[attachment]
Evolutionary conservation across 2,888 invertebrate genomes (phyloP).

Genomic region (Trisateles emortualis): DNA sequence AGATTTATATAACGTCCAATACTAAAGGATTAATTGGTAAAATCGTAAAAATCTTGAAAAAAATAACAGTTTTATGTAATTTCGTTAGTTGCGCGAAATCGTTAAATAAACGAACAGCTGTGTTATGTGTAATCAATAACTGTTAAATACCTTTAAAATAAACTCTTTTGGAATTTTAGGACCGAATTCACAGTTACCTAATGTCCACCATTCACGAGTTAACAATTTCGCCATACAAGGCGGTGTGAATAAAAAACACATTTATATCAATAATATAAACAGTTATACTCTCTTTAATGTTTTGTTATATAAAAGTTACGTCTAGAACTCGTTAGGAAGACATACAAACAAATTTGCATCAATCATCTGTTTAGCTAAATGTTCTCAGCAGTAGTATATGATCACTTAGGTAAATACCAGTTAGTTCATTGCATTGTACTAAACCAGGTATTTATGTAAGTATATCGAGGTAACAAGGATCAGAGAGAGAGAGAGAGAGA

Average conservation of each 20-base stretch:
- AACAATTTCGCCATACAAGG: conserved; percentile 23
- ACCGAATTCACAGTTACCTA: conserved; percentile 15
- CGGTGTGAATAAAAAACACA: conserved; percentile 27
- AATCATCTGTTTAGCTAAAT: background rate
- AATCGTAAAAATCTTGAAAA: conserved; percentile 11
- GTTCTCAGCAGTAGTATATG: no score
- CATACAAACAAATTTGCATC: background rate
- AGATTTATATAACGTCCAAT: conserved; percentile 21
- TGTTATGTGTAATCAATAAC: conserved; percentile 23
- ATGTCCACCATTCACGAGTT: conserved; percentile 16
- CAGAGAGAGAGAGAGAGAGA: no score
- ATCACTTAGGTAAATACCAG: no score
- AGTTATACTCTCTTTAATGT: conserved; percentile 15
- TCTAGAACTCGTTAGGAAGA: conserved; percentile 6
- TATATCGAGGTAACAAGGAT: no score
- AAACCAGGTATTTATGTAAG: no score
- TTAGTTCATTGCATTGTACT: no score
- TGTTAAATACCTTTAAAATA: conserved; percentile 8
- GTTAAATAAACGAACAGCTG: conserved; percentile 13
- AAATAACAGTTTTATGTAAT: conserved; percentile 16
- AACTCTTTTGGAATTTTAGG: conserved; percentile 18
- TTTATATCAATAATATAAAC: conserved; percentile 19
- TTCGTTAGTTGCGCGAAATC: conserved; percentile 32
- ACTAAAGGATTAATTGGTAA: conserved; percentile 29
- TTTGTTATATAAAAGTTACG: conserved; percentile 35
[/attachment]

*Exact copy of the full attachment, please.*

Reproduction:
Evolutionary conservation across 2,888 invertebrate genomes (phyloP).

Genomic region (Trisateles emortualis): DNA sequence AGATTTATATAACGTCCAATACTAAAGGATTAATTGGTAAAATCGTAAAAATCTTGAAAAAAATAACAGTTTTATGTAATTTCGTTAGTTGCGCGAAATCGTTAAATAAACGAACAGCTGTGTTATGTGTAATCAATAACTGTTAAATACCTTTAAAATAAACTCTTTTGGAATTTTAGGACCGAATTCACAGTTACCTAATGTCCACCATTCACGAGTTAACAATTTCGCCATACAAGGCGGTGTGAATAAAAAACACATTTATATCAATAATATAAACAGTTATACTCTCTTTAATGTTTTGTTATATAAAAGTTACGTCTAGAACTCGTTAGGAAGACATACAAACAAATTTGCATCAATCATCTGTTTAGCTAAATGTTCTCAGCAGTAGTATATGATCACTTAGGTAAATACCAGTTAGTTCATTGCATTGTACTAAACCAGGTATTTATGTAAGTATATCGAGGTAACAAGGATCAGAGAGAGAGAGAGAGAGA

Average conservation of each 20-base stretch:
- AACAATTTCGCCATACAAGG: conserved; percentile 23
- ACCGAATTCACAGTTACCTA: conserved; percentile 15
- CGGTGTGAATAAAAAACACA: conserved; percentile 27
- AATCATCTGTTTAGCTAAAT: background rate
- AATCGTAAAAATCTTGAAAA: conserved; percentile 11
- GTTCTCAGCAGTAGTATATG: no score
- CATACAAACAAATTTGCATC: background rate
- AGATTTATATAACGTCCAAT: conserved; percentile 21
- TGTTATGTGTAATCAATAAC: conserved; percentile 23
- ATGTCCACCATTCACGAGTT: conserved; percentile 16
- CAGAGAGAGAGAGAGAGAGA: no score
- ATCACTTAGGTAAATACCAG: no score
- AGTTATACTCTCTTTAATGT: conserved; percentile 15
- TCTAGAACTCGTTAGGAAGA: conserved; percentile 6
- TATATCGAGGTAACAAGGAT: no score
- AAACCAGGTATTTATGTAAG: no score
- TTAGTTCATTGCATTGTACT: no score
- TGTTAAATACCTTTAAAATA: conserved; percentile 8
- GTTAAATAAACGAACAGCTG: conserved; percentile 13
- AAATAACAGTTTTATGTAAT: conserved; percentile 16
- AACTCTTTTGGAATTTTAGG: conserved; percentile 18
- TTTATATCAATAATATAAAC: conserved; percentile 19
- TTCGTTAGTTGCGCGAAATC: conserved; percentile 32
- ACTAAAGGATTAATTGGTAA: conserved; percentile 29
- TTTGTTATATAAAAGTTACG: conserved; percentile 35